It’s harder than one might think to create a novel psychedelic drug. On his own, legendary chemist Alexander “Sasha” Shulgin discovered, synthesized, and analyzed more than 230 psychoactive compounds, including MDMA (which he synthesized and popularized decades after a German pharmaceutical company formulated it in 1912), as well as compounds of the 2C family, such as 2C-B (which is often compared to a hybrid of MDMA and LSD). For decades, underground chemists and devout psychonauts have also tinkered with mind-bending substances and used themselves as guinea pigs to chronicle the bizarre, divine, and sometimes outright terrifying on message boards like Reddit and Shroomery, or Erowid, the digital encyclopedia of psychedelic reports. And for even longer, perhaps since the beginning of humanity, indigenous communities have experimented with local botanicals to create hallucinogenic, and often sacred, medicines.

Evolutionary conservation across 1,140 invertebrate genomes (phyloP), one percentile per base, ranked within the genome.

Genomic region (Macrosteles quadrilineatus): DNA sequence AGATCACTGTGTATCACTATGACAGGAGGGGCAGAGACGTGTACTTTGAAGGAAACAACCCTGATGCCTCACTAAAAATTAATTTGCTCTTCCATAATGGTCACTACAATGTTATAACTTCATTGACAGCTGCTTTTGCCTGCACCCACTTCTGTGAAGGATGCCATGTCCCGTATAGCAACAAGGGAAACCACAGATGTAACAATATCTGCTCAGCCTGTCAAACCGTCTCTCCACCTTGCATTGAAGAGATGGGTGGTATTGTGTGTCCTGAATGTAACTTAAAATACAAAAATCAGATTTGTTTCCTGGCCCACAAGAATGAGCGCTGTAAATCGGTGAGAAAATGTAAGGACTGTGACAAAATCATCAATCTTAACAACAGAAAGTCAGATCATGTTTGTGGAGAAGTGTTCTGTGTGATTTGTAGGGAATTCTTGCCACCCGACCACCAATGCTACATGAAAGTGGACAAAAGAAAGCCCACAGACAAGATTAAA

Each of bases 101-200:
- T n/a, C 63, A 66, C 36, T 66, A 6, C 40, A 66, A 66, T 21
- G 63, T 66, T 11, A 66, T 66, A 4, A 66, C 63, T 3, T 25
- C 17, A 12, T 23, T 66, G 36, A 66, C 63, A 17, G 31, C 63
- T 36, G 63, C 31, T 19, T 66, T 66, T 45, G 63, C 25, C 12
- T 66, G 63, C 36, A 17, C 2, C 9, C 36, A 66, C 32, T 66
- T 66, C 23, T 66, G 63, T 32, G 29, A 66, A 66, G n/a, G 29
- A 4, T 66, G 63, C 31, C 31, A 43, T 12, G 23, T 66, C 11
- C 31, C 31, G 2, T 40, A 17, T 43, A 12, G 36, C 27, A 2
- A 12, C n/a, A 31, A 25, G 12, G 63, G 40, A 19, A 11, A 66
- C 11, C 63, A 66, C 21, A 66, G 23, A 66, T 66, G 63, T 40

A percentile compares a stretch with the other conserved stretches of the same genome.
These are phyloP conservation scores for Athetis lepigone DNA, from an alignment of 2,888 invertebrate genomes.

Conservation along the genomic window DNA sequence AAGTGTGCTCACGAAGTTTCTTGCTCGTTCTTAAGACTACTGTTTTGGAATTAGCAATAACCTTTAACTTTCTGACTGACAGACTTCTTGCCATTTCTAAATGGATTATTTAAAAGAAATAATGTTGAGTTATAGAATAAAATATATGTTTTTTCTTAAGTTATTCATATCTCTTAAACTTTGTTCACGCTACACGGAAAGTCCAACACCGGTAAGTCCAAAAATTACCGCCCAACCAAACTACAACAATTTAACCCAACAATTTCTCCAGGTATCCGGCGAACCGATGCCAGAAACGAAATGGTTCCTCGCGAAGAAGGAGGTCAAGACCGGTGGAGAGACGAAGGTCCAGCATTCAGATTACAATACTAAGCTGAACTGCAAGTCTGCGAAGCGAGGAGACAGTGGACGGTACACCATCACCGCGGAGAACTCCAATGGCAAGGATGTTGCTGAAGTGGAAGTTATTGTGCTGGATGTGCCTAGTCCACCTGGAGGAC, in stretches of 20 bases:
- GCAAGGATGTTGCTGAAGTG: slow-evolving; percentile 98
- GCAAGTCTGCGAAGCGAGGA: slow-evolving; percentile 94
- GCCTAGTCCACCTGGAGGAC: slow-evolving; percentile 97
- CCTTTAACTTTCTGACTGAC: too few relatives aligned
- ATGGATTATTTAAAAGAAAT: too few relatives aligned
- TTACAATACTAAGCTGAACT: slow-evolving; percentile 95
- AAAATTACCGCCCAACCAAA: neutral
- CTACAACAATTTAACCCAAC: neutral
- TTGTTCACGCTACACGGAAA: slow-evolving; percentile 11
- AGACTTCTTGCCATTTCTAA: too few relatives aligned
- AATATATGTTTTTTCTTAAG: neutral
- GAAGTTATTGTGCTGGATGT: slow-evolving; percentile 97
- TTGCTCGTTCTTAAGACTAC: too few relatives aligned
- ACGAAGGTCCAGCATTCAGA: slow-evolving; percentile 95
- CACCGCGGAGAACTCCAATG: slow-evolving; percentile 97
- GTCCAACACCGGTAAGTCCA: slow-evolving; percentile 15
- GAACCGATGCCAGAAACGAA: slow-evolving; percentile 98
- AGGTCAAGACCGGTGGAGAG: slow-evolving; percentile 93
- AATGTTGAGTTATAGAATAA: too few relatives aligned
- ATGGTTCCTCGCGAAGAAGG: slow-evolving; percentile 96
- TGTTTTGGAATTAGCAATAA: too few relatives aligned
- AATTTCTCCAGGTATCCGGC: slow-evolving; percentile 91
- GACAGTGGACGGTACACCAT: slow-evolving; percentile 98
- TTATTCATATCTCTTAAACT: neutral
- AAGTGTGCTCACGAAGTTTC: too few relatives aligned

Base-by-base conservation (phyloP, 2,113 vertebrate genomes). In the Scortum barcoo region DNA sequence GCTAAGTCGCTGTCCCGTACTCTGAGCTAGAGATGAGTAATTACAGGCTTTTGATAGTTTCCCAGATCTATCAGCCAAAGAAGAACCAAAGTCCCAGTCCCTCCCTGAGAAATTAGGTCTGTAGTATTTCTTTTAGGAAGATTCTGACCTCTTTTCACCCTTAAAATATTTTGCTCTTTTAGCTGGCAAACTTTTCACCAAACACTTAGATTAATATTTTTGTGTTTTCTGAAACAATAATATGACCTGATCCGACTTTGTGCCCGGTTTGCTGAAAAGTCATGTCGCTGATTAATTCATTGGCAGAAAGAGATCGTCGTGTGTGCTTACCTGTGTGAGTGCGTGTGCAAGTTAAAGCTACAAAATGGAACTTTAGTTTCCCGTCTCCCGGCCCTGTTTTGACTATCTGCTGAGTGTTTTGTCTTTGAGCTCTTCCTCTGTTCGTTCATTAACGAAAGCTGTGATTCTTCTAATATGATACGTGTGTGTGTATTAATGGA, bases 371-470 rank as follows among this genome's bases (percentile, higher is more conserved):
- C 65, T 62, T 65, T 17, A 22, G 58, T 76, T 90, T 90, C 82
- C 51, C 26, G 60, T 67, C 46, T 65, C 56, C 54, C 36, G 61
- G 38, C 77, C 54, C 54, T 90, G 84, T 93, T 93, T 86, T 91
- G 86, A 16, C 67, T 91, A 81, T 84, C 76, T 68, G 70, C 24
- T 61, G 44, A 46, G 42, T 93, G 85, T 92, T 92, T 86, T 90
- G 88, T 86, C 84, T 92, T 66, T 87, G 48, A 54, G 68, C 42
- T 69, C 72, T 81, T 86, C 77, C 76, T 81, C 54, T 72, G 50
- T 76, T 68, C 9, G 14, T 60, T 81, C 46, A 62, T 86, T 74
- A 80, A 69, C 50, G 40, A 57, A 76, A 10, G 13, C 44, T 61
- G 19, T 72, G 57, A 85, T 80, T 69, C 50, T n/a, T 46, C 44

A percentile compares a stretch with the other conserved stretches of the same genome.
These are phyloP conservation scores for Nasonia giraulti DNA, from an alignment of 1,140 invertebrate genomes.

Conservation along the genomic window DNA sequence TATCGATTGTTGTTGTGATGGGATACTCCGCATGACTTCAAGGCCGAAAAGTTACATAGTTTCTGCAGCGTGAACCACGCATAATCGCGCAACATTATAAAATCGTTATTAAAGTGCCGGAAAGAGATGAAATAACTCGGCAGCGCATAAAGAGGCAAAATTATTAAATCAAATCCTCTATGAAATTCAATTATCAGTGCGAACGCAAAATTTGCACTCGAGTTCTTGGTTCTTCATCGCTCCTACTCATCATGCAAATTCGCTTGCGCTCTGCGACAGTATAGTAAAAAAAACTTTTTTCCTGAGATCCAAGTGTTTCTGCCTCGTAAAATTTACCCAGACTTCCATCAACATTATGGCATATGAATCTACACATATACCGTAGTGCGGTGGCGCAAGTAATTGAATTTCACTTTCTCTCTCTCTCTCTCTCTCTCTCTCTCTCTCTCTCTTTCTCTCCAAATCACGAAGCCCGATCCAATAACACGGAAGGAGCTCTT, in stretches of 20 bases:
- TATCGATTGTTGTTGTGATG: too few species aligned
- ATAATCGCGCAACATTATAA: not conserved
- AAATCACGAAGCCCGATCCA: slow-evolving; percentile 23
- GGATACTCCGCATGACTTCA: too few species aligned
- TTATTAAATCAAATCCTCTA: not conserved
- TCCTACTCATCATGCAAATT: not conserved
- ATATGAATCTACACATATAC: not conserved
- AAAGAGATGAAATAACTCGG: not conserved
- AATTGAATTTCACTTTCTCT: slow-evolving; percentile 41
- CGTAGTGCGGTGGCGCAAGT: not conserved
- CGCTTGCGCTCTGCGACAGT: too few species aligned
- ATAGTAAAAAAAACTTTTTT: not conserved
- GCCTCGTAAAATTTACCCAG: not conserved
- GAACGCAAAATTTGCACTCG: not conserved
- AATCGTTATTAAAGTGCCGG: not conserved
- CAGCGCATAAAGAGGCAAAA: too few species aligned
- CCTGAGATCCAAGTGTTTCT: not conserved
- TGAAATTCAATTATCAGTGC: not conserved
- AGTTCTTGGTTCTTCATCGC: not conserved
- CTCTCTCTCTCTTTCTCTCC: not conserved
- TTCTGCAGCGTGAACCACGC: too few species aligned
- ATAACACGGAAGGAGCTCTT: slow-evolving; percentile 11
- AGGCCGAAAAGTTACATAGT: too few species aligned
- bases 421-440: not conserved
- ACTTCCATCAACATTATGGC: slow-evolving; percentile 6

Today, chemists around the globe are continuing the work of Shulgin and others, but, now, the stakes are a lot higher. Behind them, they’ve got government approval, hundreds of millions of dollars in capital, and a disheartened public, desperate for novel solutions to depression, anxiety, trauma, addiction, and other mental health conditions which have practically become the new norm. There’s a fundamental difference this time, though, in the aim of this exploration: Psychedelic drug development companies, of which there are now at least a dozen and counting, are not merely playing with these compounds to see what might happen—but working to optimize them and, in most cases, patent them in order to bring them to market. This includes novel delivery systems like psychedelic nasal sprays, transdermal patches, and sublingual strips, as well as novel compounds, such as an LSD-like drug that only lasts a few hours instead of 10 to 12, a milder take-home MDMA (sometimes referred to as ecstasy), and mushrooms minus the potential for a “bad trip.” This is fueling a philosophical and spiritual debate within the psychedelic industry about whether the trip (i.e. the visions, or even the purging on ayahuasca) is integral to the medicine and, also, whether it’s ethical to patent and profit from psychedelics at all.